It was early in this stage of life that Ewan and his partner began planning the physical side of their retirement. They designed and built a house that was shaped around their life together as they aged, rather than one that included children at home.
“This was a deliberate action, to design and build a home that was suitable for a couple,” Ewan says. “We didn’t want a “McMansion”, we wanted a place for retirement. And we don’t see it as our forever home, there is knowledge that there will have to be another move as we age, but it certainly suits our purposes during the first stage of our retirement.”
Planning your retirement in the amount of detail that it deserves, he says, can take up to five years to achieve. Far better to do this before retirement begins and with the assistance of a professional Financial Adviser.
“I starting doing things that other people would usually put off until retirement, such as tidying up all of my finances, documenting important information, knowing what you’ve got and making sure there is adequate insurance coverage, starting new hobbies etc.,” Ewan says.
“I had heard a lot of people say, ‘I’ll get around to that when I retire’, then when they retired they were so busy doing the little things that they couldn’t organise or enjoy any of the big things. People then experience less choice and, they tell me, they lose their identity during the early stages of retirement. They feel they no longer have a purpose. But if you retire on your own terms and under your own control, then you hold on to your sense of importance.”
Retiring: Over 65 years
Planning does not end once retirement begins. Ewan says retirement is a series of steps and must be planned as such. Consider that your life will be lived in five-year stages, he recommends. Figure out what each is likely to look like, or what you’d like it to look like, and prepare accordingly working closely with your Financial Adviser.
Outside of work and volunteer roles, one of Ewan’s highest priorities is fitness. He runs and visits the gym, and says staying active is vital to the enjoyment of retirement, particularly its early stages. The first five to ten years of retirement are typically the ones with all of the travel and adventure, he says. After that things tend to slow down.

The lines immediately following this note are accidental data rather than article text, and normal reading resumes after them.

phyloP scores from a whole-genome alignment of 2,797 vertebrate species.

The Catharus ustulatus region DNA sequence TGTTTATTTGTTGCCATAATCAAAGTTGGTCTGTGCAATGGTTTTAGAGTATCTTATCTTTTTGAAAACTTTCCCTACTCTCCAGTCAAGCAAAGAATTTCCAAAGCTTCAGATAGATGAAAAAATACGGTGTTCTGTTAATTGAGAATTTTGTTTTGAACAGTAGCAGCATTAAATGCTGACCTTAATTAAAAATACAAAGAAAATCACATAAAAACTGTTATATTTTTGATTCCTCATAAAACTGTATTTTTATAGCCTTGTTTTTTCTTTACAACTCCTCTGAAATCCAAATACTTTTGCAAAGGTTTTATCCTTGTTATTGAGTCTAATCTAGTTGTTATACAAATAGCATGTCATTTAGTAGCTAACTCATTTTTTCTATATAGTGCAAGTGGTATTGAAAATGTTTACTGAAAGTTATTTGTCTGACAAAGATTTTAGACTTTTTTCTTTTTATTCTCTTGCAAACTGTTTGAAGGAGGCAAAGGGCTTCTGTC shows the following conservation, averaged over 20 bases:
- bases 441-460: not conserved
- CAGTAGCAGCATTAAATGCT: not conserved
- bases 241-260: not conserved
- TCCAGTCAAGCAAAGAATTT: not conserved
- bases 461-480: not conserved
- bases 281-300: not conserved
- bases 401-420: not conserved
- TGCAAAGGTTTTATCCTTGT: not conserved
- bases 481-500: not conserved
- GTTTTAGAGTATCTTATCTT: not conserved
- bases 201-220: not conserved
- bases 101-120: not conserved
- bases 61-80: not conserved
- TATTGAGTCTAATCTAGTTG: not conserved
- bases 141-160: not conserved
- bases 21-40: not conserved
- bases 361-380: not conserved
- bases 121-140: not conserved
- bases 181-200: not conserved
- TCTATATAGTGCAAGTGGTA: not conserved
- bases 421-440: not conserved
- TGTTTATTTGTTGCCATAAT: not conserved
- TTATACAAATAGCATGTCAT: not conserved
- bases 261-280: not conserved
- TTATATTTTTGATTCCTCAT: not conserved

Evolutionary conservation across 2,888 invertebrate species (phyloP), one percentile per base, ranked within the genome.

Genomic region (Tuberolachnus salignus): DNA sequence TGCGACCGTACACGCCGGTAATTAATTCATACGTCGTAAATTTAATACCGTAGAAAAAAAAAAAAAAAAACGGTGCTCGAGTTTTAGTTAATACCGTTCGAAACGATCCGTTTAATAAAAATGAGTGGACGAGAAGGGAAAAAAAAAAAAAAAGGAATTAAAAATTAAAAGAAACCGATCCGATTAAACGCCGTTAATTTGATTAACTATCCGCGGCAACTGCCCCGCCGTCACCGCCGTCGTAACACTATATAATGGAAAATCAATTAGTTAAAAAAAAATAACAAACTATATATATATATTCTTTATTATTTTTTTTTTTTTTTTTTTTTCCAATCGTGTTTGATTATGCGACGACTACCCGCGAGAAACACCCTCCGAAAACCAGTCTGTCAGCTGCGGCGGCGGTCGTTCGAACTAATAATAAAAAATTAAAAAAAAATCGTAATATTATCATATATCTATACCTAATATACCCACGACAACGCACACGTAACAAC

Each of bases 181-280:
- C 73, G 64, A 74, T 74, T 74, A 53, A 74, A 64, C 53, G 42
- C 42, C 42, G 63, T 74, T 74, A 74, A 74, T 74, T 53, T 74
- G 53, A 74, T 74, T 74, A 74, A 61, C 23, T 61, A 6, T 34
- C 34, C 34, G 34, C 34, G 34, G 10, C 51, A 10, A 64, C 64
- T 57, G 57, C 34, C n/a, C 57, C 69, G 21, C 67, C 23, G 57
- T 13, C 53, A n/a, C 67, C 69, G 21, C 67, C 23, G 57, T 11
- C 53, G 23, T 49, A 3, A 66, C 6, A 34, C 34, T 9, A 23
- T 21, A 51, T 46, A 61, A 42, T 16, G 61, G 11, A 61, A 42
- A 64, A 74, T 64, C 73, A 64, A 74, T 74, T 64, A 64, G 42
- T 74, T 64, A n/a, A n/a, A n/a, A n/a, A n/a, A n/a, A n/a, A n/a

“After the first ten years retirement activity and expenses begin phasing off as we move through other stages until we’re looking at advanced life-care planning and what sort of nursing homes we’d like to go into,” he says. Once again the benefit of advance planning and being familiar with the lay of the land comes to the fore.
Most important, Ewan says, is to never stop doing things. “Volunteer in the community, keep learning and stay fit and active,” he says. “Don’t stop work immediately, it is too much of a jolt. Build networks, make contacts and always keep an eye on the future in case something new comes up.”
“The baby boomers were brought up to think we were owed a great retirement. That is not correct. You have to work at retirement to make it fulfilling.”
Why Ewan Brown?
We are often inspired by real-life case studies, especially from those who are happy to share their experience. Ewan’s success in retirement – financially, emotionally and physically – offers great insights into the benefits of retirement planning. And his connection with the well-respected Council on the Ageing (COTA) provides that professional perspective.
Fitness for Life
There are several exercise guidelines to follow as you head into your 40s, 50s and beyond. Do it right and there are numerous positive outcomes.
Guy Leech practices what he preaches. Once an elite athlete who dominated the world of Ironman, he is now a living example of how the body need not break down as it ages. One of Australia’s fittest 51-year-olds, Leech’s health has a lot to do with regular exercise. Interestingly though, it has just as much to do with the exercises he has given up.
Leech realised in his 40s that his body was not reacting favourably to long runs, so he cut back and has now almost removed running from his program. Other typical exercises from his younger days, such as squats that put strain on the knees, have also been dropped.